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Monday, June 13, 2011

Kelley v. Conco: Court of Appeal Issues Same Sex Harassment Decision

In Kelley v. The Conco Companies (6/6/11) --- Cal.App.4th ----, 2011 WL 2177235, the plaintiff, Kelley, was an apprentice ironworker. He complained that he was subjected to extremely demeaning, sexually explicit comments and gestures by his male supervisor, and later to similar comments by male coworkers, and that he was also subjected to physical threats by coworkers in retaliation for his complaints about his supervisor. The defendant changed his work site to separate him from his harassers, but his union suspended him from its apprenticeship program and, after the suspension expired, his employer did not rehire him. 

Kelley filed suit, and the court (Alameda County Superior, Judge True) granted the defendants' motion for summary judgment on his claims for sexual harassment, retaliation and related causes of action. The Court of appeal affirmed, except as to the retaliation claim.
The Court held that the defendants did not subject Kelley to sexual harassment, even though the comments directed at him were "graphic, vulgar, and sexually explicit" and "expressed sexual interest and solicited sexual activity." Slip op. at 6. 

There was, however, no “credible evidence that the harasser was homosexual” or that the harassment was “motivated by sexual desire.” Kelley makes no contention here that Seaman's statements were intended to be taken literally. Instead, it appears undisputed that in the environment in which this incident took place, sexually taunting comments by supervisors and employees were commonplace, including gay innuendo, profanity, and rude, crude and insulting behavior. Such comments were made both jokingly and in anger.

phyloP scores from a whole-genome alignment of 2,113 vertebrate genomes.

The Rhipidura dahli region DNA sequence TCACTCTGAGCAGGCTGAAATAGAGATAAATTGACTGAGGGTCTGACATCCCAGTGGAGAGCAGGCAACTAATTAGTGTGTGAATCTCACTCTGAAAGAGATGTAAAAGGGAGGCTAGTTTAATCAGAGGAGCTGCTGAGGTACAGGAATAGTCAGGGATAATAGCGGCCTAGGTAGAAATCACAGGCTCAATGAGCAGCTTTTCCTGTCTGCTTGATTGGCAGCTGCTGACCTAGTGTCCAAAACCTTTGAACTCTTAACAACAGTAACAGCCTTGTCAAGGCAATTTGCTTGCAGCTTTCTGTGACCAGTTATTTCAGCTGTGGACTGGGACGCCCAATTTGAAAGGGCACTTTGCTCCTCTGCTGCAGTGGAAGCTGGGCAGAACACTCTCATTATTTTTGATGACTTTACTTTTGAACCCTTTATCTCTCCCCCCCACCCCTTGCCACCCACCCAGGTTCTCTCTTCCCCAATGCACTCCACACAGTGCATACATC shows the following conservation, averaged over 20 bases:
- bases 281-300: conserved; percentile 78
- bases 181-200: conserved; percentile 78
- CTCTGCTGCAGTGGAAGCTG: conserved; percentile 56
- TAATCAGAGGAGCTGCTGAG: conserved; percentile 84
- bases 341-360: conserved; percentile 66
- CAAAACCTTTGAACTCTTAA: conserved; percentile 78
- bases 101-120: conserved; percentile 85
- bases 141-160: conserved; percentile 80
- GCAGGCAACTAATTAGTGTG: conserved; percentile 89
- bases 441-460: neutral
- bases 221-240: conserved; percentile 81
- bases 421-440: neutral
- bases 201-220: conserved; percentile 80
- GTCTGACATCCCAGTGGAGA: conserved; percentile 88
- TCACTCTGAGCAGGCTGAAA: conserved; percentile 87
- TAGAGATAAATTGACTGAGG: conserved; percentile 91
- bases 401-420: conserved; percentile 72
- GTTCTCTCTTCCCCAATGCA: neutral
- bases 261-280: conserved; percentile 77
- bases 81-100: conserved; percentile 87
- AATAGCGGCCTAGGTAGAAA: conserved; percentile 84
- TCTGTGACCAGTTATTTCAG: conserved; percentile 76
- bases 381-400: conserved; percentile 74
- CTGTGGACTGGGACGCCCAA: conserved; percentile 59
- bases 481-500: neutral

Ibid. The Court declined to follow Singleton v. United States Gypsum Co. (2006) 140 Cal.App.4th 1547, in which the Second District Court of Appeal found that same-sex harassment was gender-specific because the same conduct would not have been directed toward a member of the opposite sex and thus constituted discrimination because of sex. 

Singleton's reasoning inevitably leads to the conclusion that any hostile, offensive and harassing comment or conduct, with or without sexual content or innuendo, made to one gender and which would not be made to the other, would constitute discrimination because of sex within the scope of FEHA. 
Slip op. at 8. 
The Court reversed as to the retaliation cause of action because Kelley reasonably believed that the conduct was discriminatory, and his complaints were protected activity. Slip op. at 10. 

The opinion is available here

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